In general the adhesive used is a natural rubber and the release layer used is a polyamide, for example. The natural rubber, which is apolar, sticks hardly or not at all to the polyamide, which is polar.

The desire is for backings which are suitable for producing packaging by cold sealing but for which adhesives other than natural rubbers can also be used. The backings ought to have good performance properties, in particular a high sealing seam strength and good blocking resistance with respect to the release coating.

It was an object of the present invention to provide such backings.

Found accordingly have been the backing defined at the outset and its use.

The pressure-sensitive adhesive coating

The backing has on one side (face) an outer layer of a pressure-sensitive adhesive (PSA).

The coating with the PSA refers to a coating which is permanently tacky at room temperature (20° C.).

The PSA ought preferably to have effective adhesion (tackiness) in association with effective cohesion (internal strength within the adhesive layer).

The PSA therefore has at 20° C. preferably a peel strength (as a measure of the adhesion) of at least 1 N/2.5 cm in accordance with the measurement method below. Preferably the peel strength is 1 to 30, more preferably 5 to 25, very preferably 10 to 20 N/2.5 cm.

The shear strength, as a measure of the cohesion, is preferably greater than 10 minutes in accordance with the measurement method below. Preferably the shear strength is 10 to 3000 minutes, more preferably 100 to 2500 minutes, very preferably 500 to 2000 minutes.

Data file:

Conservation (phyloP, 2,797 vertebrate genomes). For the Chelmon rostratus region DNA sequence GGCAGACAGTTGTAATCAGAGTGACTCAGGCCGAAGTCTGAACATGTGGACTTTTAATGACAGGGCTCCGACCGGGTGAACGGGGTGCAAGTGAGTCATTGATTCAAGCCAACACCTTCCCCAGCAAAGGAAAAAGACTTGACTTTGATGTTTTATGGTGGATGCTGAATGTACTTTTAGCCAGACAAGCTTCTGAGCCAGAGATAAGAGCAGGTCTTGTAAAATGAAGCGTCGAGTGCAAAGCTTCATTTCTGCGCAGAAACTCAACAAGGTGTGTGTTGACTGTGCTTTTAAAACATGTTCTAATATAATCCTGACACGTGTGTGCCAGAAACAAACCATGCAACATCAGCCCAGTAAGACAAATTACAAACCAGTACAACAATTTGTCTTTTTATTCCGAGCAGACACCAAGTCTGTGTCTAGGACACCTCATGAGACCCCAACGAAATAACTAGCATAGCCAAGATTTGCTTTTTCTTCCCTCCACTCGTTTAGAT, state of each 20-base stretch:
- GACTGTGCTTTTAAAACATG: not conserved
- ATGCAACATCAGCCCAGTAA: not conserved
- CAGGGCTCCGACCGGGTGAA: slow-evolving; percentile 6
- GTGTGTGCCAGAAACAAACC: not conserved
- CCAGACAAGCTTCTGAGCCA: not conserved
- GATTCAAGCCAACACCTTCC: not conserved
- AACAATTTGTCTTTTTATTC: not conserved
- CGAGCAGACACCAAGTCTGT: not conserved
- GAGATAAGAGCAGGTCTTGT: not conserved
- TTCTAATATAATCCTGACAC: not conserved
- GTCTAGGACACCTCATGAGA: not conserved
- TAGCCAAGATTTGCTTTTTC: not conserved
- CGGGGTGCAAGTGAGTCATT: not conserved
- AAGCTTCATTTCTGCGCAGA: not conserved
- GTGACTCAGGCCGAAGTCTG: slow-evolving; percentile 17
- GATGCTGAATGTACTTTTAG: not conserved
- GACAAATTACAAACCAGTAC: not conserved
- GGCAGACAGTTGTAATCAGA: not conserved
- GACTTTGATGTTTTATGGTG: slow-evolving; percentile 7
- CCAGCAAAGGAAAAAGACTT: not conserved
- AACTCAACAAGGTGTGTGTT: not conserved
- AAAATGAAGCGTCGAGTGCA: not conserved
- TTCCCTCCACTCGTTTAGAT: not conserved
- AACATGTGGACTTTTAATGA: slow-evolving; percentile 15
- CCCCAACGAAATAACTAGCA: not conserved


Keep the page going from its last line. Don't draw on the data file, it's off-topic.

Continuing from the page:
The Test Methods

The PSA is coated at 20 g/m2 (solids) onto polyethylene film and dried at 90° C. for 3 minutes.

For the determination of the peel strength (adhesion) a 2.5 cm wide test strip was bonded to a chromium-plated V2A stainless steel test plate and rolled on once using a roller weighing 1 kg. It is then clamped by one end into the upper jaws of a stress/strain testing apparatus. The adhesive strip is pulled from the test surface (V2A stainless steel) at 300 mm/min and at an angle of 180°, i.e. the adhesive strip was bent over and pulled off parallel to the test plate, and the force required to accomplish this was measured. The measure of the peel strength is the force, in N/2 cm, which resulted as the average value from five measurements (corresponding to AFERA standard method). The peel strength was determined 24 hours after bonding.